Understanding what regulates variations in synaptic strength is of great interest, since changes in synaptic function are a hallmark of many psychiatric and neurological diseases. At glutamatergic synapses, AMPA and NMDA receptors (NMDARs) are positioned across from presynaptic active zones by retention within the postsynaptic density (PSD). It is well established that altering the number of postsynaptic receptors is a key mechanism of synaptic plasticity. However, theory and computational modeling suggest that aside from the importance of receptor number, the distribution of receptors within the PSD may have a dramatic impact on synapse physiology, by governing the likelihood that released neurotransmitter will activate the receptors. In my lab, single-molecule mapping of the PSD (using an imaging technique called PALM) has led to the identification of nanodomains within the PSD that contain a relatively high density of the scaffold protein PSD95 and the NMDAR subunit GluN2B. These data suggest that the nanoscale organization of the synapse could play a critical role in synaptic function. Thus, I hypothesize that nanodomains of PSD-95 control receptor activation through subsynaptic localization of GluN2B. Previously, it has not been feasible to test this idea in live cells due to the lack of imaging resolution. However, by combining our recently published assays with a new approach I have developed, I propose to test this how this novel feature influences synaptic transmission. To determine the relationship between PSD nanoscale organization and NMDAR activation, I co-transfected cultured hippocampal neurons with a photoactivatable version of PSD-95 and the genetically encoded Ca2+ indicator GCaMP6f. This permitted me to combine PALM imaging of synapse nanostructure with measurement of miniature spontaneous Ca2+ transients in the same individual spines. This approach revealed a significant correlation between NMDAR- mediated Ca2+ transients at single spines and the fractional area of the PSD that was within nanodomains. There was no relationship between the Ca2+ transient and PSD area, consistent with previous observations that synaptic NMDAR number is only weakly correlated with PSD size. To better understand the mechanism responsible for this relationship, I will first use a combination of imaging and electrophysiological measures of NMDAR function at synapses whose nanostructure is monitored via PALM. Second, GluN2A and GluN2B receptor subtypes are predicted to vary in the spatiotemporal aspects of their activation, and GluN2B is preferentially enriched in PSD-95 high-density nanodomains. Therefore, I will probe the relative contribution of each subunit to the relationship between receptor activation and PSD nanostructure. Finally, I will assess the role of NMDAR interaction with PSD-95 using peptides or PSD-95 mutants that cannot bind NMDARs, each of which I expect to abolish or weaken the relationship between nanostructure and NMDAR activation. Fine tuning of NMDAR activation through nanoscale manipulations of receptor distribution could have a profound impact on synaptic physiology and the induction of synaptic plasticity.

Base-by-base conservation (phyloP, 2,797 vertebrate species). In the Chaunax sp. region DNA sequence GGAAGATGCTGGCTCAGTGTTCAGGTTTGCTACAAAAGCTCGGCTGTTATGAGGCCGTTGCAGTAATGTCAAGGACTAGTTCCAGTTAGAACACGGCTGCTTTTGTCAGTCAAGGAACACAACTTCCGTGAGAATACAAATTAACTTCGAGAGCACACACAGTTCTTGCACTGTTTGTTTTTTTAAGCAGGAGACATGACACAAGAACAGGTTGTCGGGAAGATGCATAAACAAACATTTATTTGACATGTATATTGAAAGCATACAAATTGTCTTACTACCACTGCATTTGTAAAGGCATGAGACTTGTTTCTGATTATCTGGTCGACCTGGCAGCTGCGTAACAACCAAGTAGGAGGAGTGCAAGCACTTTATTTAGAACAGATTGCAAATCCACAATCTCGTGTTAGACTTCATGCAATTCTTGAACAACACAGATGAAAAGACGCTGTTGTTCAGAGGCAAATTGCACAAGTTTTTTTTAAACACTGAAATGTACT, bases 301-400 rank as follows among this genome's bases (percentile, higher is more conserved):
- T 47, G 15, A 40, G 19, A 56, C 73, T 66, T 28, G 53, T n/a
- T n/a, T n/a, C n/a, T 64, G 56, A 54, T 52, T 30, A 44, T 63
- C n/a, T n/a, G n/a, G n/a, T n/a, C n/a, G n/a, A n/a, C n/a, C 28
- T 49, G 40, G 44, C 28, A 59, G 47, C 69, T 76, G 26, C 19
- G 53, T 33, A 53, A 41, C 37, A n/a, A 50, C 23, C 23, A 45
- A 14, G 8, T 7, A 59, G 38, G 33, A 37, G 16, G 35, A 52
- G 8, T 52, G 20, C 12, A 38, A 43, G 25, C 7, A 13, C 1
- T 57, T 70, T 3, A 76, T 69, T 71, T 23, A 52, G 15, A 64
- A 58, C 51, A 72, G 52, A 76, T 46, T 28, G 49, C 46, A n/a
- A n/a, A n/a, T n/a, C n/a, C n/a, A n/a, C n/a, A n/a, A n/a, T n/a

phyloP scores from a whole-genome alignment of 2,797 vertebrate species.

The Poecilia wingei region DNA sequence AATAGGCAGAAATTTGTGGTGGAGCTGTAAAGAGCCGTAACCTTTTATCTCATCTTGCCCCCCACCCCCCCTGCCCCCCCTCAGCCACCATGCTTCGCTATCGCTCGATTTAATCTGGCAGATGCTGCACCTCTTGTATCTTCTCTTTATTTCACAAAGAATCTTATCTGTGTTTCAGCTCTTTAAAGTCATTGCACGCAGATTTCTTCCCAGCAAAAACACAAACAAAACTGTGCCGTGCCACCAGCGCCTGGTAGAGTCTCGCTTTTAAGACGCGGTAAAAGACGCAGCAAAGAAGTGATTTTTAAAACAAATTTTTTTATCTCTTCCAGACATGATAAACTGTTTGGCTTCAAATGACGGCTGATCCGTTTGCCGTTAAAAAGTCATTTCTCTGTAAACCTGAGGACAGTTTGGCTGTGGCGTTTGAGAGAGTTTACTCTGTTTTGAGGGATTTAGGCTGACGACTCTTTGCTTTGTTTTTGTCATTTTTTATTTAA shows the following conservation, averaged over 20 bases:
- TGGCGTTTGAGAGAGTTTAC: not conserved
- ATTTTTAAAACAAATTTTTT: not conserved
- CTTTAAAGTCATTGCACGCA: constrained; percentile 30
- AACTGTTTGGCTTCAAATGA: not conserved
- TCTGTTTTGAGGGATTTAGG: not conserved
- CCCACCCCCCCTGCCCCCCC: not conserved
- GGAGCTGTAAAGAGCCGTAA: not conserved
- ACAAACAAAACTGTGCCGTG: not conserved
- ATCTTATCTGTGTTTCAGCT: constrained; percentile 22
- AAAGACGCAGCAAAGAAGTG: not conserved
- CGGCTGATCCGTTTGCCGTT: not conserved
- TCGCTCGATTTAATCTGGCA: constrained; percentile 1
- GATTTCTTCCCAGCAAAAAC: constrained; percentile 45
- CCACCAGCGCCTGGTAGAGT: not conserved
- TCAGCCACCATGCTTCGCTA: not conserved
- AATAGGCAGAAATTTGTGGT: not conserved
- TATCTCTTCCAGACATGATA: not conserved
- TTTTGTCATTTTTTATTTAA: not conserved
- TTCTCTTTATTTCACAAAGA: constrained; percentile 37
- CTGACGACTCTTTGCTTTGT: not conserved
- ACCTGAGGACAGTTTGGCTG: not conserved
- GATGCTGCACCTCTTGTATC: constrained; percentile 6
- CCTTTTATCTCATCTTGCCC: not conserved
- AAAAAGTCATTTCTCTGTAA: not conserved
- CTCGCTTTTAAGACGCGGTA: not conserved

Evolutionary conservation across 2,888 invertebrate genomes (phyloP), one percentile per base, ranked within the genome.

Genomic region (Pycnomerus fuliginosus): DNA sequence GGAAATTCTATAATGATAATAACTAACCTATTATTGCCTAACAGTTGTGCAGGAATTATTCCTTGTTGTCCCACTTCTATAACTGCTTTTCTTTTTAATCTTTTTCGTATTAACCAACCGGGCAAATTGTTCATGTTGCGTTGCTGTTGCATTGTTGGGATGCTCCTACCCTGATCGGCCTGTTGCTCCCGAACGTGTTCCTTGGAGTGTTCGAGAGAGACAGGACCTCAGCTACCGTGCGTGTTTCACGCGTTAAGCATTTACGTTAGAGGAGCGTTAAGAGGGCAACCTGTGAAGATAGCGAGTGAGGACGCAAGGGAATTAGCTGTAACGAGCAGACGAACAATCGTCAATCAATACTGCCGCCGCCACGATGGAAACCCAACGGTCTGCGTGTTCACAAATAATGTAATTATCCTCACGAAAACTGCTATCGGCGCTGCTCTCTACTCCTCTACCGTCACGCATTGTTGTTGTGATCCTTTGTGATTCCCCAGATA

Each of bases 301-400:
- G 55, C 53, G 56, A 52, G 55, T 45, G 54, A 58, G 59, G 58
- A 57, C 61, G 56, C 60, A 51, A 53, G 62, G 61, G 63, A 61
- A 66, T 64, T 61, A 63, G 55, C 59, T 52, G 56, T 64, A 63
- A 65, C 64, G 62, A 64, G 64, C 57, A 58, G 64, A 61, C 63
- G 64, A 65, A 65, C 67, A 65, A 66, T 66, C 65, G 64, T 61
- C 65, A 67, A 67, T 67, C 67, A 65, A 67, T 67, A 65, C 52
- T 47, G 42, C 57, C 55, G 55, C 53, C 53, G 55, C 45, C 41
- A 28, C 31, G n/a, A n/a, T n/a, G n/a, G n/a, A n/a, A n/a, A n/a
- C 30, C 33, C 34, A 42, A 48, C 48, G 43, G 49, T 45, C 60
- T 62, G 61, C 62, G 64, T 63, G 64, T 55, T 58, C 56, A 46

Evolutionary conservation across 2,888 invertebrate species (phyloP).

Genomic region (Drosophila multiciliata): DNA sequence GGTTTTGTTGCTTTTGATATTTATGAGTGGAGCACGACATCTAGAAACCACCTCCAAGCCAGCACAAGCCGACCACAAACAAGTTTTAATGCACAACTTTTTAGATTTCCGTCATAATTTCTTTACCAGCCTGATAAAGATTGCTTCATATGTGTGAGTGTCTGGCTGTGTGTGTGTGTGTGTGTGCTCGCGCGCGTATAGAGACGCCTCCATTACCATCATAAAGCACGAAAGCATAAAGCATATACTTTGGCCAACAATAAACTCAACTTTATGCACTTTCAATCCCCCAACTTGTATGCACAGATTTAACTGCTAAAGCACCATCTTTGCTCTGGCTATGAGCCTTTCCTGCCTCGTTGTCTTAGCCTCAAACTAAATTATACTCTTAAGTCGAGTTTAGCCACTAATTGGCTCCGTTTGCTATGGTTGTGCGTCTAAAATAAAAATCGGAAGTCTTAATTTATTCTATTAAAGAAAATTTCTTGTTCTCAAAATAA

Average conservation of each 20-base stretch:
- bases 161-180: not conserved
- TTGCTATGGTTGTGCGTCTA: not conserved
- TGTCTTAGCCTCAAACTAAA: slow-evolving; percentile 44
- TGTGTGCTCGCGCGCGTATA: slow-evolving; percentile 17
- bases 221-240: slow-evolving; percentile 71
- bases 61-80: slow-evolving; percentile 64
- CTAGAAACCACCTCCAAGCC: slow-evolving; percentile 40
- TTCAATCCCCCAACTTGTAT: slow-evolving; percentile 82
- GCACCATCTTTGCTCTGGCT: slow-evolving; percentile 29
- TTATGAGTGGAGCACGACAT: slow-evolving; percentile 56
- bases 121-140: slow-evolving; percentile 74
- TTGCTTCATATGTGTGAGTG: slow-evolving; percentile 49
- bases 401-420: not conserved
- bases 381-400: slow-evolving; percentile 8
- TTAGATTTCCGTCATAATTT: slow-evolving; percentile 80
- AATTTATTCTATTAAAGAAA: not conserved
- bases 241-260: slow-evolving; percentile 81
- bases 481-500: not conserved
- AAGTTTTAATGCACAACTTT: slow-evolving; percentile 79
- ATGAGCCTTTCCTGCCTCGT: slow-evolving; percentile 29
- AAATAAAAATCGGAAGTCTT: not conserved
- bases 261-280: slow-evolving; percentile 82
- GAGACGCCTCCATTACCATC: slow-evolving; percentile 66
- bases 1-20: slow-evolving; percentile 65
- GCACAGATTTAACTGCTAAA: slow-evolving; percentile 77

My findings will characterize a novel feature of the synapse and its impact on synaptic function. Understanding the different sources of variation in NMDA receptor activation at the level of the single synapse does not only lead to insights into the normal function of synapse but can help shed light onto potential neurological dysfunction mechanisms. Additionally, I am pioneering a novel assay that combines functional imaging and super resolution imaging which could be useful for answering other biomedically relevant questions.